And so I picked up the thread or followed the rabbit down the hole into the vast, deep universe that is Bob Dylan’s music. It was the beginning of a life-long involvement, a pure well that always quenches my thirst when I need or want to return. I spent years and years just circling that place, picking up the pieces as they illuminated themselves to me, at just the right time for me, I suppose, one bread crumb to the next. That depth to his work is an endless source of various types of inspiration to me. And like all great works of art, the longer you stare at it the more you see.

 Oh, there were plenty of other musical things I picked up on after that- mostly about magic and mystery amongst the lyrics and songs. When I started recording my first album ‘Long Year’ with producer Tom Edmonds he took me to his old haunt of the Woodstock area of New York to record with Band guitarist Jim Weider. I was pelted with many stories about that slice of Americana and American music – Tom started his Woodstock days as Levon Helms lawn boy and eventually took care of the guys, running them for various supply runs and eventually worked with many creative souls up there before becoming an engineer under Todd Rundgren at the infamous Bearsville Studios. He took me to Big Pink and snapped the photo you see of me here. Right around this time I was really getting into my album/disc collecting, going to the Village in NYC and buying all manner of oddball recordings in any of the string of cool record stores the blotted the area, when I found a new bootleg release called A Tree with Roots. Greil Marcus’ book Invisible Republic came out around this time too and together, my mind was blown further. The complete collection of all known Basement Tapes and a book about what they mean only served to mystify the man, and drew me into the world of the Band as well or at least further in. But it was this peek behind the curtain that also taught me about process, how songs come to be and how you can record together with friends over time and climb to new heights through that kind of process. There was a point in my career when I lived with Stone Poets’ keyboardist James Harton where our house was fashioned around this creative ideal, and we were far from alone.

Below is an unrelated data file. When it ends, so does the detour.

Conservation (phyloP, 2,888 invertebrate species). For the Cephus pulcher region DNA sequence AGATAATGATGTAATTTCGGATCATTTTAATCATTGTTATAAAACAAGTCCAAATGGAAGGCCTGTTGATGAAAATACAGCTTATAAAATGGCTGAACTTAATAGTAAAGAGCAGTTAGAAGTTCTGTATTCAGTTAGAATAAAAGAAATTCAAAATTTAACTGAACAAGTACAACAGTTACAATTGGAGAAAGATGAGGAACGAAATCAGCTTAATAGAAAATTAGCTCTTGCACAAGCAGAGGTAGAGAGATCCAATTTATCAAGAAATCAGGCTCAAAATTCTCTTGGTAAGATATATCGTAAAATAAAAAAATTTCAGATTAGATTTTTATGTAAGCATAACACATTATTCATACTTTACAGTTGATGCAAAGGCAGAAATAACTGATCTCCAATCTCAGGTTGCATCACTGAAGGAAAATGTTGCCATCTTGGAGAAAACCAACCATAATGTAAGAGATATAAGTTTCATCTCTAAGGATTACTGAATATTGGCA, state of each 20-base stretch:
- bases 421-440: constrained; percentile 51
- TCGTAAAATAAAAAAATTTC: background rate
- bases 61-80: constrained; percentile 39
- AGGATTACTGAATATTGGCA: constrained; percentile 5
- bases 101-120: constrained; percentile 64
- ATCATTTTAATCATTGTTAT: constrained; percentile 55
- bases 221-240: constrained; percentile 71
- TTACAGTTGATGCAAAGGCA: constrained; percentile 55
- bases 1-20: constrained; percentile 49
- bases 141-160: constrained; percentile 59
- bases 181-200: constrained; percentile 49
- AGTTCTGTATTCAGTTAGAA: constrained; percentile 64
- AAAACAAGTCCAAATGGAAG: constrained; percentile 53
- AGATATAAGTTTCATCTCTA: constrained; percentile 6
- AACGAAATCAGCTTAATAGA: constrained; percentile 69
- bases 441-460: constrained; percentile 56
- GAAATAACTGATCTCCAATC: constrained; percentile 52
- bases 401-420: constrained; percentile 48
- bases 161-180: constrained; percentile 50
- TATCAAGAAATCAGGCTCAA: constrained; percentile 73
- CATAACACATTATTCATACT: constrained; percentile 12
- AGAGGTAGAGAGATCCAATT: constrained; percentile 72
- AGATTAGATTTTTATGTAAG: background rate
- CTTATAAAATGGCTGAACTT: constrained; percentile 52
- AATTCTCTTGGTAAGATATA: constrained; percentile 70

It was around this time that I discovered the Genuine Bootleg Series, from the same bootleg label that gave us Tree with Roots (Scorpion), a 4 volume set that collected out takes and unreleased gems from Dylan’s recording career, spawned on by the vast wealth of this stuff and perhaps Columbia’s inclusion of some outtake on 1985’s Biograph, which included such things from the prismatic black hole that was the Blood on the Tracks sessions. The fact that these immense, incredibly magnetic albums had a process and that things were left along the way had been leaked, and for those of us personally touched by Dylan’s’ works this added a new dimension to the whole saga.